Research Activities, February 2014
Electronic health records can lower prescribing errors
Health Information Technology
A study of physicians who transitioned from a locally developed electronic health record (EHR) to a new, commercial EHR found that, over time and with system refinements, use of a commercial EHR with advanced clinical decision support led to lower prescribing errors. Error rates were significantly lower 2 years after transition compared to pre-implementation, and 12 weeks and 1 year after transition. The principal refinement to the EHR was a reduction in alert firings.
The study included 1,905 prescriptions written by 16 physicians at an academic-affiliated ambulatory clinic. The new study suggests that iterative system refinements to an EHR, such as the reduction in alert firings, can help maximize safety benefits. This study was supported by AHRQ (HS17029).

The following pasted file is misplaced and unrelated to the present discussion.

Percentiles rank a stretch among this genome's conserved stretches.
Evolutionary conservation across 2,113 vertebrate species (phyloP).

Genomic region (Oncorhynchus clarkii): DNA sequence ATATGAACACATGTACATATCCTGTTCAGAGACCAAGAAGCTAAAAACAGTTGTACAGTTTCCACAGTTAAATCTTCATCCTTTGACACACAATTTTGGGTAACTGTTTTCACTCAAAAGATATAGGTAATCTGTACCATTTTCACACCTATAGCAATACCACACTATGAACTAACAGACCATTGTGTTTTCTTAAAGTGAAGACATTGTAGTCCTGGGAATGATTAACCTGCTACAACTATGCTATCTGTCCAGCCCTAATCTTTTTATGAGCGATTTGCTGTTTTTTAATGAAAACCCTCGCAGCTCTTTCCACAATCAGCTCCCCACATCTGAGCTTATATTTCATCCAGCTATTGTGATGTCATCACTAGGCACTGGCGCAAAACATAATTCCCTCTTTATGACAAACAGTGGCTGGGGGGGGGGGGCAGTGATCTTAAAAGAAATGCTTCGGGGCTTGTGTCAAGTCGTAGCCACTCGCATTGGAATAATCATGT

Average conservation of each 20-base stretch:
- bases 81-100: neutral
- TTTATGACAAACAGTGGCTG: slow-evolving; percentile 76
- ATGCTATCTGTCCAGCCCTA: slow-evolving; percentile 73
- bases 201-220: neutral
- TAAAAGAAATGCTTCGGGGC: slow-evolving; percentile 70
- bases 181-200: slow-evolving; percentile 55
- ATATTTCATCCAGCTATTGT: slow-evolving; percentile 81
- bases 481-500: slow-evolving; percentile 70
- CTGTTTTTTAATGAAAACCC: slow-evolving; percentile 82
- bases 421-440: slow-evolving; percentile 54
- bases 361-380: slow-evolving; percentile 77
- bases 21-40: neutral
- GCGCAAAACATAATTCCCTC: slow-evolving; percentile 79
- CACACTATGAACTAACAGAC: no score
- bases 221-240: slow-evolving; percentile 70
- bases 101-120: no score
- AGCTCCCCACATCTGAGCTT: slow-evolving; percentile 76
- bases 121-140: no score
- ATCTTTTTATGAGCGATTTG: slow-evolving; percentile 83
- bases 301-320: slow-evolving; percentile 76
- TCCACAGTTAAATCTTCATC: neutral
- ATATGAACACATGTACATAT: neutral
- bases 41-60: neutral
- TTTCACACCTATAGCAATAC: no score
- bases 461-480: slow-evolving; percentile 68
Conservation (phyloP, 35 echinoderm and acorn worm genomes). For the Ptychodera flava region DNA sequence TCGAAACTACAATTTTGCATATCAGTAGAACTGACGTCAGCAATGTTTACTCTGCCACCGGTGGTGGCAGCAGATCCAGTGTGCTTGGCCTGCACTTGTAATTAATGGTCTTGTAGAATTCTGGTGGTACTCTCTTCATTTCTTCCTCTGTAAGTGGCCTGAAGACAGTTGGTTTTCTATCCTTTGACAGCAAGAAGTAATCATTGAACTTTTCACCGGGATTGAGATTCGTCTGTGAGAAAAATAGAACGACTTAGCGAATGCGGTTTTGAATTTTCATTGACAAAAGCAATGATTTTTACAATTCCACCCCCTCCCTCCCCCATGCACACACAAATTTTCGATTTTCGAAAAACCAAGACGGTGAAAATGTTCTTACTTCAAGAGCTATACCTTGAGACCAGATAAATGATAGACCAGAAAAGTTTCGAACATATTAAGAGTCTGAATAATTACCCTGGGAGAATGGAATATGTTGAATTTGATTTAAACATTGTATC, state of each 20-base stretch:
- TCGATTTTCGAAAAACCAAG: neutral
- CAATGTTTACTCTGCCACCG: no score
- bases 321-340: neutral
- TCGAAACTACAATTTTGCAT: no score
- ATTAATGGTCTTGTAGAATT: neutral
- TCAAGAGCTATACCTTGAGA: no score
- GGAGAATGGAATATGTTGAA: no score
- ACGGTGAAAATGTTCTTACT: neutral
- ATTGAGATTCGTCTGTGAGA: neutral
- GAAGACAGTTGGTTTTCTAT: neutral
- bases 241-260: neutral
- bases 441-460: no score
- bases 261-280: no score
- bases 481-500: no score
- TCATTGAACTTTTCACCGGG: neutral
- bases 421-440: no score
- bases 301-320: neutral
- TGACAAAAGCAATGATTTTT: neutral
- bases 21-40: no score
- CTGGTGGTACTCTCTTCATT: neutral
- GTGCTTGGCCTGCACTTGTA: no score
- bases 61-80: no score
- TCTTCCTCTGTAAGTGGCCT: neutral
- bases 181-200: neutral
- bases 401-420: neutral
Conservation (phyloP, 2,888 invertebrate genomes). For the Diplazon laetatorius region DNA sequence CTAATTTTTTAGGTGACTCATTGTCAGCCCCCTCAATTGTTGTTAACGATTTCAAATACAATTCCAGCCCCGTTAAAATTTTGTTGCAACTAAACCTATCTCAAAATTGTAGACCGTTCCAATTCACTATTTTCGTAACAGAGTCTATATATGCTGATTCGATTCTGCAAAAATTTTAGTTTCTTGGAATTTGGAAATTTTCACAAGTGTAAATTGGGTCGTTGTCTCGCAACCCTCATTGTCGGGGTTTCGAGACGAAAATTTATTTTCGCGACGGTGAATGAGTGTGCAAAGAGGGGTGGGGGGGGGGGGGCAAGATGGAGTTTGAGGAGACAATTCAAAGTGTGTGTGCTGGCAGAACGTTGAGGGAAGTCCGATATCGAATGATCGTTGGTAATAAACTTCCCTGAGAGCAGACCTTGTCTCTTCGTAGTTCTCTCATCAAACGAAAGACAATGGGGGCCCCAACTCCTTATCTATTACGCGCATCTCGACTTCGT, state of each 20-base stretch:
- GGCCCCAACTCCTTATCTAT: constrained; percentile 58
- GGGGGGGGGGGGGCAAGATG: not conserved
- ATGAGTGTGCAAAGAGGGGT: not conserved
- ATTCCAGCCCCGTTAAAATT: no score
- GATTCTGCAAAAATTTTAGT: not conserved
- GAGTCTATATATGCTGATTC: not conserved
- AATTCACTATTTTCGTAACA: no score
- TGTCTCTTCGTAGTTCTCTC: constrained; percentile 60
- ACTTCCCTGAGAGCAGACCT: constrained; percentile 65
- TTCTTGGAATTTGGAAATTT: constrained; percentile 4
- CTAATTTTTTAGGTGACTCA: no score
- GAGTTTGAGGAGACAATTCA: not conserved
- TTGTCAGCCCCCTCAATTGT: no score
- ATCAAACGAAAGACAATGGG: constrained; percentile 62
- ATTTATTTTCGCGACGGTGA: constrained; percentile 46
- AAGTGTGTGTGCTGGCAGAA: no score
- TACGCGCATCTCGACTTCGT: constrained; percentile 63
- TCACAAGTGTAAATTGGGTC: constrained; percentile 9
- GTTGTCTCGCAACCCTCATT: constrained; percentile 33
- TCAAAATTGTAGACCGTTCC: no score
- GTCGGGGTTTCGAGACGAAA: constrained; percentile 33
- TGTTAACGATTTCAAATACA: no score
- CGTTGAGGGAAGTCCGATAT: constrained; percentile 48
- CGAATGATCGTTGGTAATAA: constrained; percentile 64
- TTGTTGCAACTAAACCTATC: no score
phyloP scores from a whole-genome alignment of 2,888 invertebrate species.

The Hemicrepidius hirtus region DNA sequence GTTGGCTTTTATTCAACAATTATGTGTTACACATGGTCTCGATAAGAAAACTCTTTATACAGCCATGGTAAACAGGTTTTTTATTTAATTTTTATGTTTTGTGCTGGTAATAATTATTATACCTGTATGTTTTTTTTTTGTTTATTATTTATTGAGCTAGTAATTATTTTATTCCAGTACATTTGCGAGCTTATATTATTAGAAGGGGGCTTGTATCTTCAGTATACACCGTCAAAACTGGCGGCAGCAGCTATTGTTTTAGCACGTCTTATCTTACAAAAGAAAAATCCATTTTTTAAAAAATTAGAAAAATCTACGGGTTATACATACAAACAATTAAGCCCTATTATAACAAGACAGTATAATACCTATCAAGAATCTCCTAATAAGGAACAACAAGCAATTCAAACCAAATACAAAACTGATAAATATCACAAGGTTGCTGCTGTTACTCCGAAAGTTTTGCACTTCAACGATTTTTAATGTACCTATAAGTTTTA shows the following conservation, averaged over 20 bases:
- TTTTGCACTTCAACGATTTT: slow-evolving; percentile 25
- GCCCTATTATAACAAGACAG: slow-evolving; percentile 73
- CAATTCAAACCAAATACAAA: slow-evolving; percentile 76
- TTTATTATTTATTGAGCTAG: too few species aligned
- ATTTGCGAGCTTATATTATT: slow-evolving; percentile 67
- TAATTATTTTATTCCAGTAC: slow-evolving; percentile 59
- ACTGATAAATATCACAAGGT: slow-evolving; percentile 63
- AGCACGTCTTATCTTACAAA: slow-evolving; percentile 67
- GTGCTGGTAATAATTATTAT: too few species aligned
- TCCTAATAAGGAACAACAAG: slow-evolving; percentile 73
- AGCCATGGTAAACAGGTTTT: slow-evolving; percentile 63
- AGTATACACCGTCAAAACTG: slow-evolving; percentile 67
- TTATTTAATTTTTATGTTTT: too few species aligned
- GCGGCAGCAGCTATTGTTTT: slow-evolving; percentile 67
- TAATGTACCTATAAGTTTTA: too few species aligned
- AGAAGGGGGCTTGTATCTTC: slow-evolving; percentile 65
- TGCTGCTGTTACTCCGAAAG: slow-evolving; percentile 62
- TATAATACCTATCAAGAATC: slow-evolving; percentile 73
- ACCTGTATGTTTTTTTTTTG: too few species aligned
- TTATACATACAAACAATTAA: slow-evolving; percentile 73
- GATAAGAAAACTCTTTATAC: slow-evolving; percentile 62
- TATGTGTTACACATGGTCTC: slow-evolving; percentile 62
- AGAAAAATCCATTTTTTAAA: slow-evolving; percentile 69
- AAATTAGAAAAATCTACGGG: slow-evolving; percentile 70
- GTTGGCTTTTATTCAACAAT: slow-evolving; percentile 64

See "A long-term follow-up evaluation of electronic health record prescribing safety," by Erika L. Abramson, M.D., Sameer Malhotra, M.D., S. Nena Osorio, M.D., and others in the Journal of the American Medical Informatics Association 20, pp. e52-e58.
Page originally created February 2014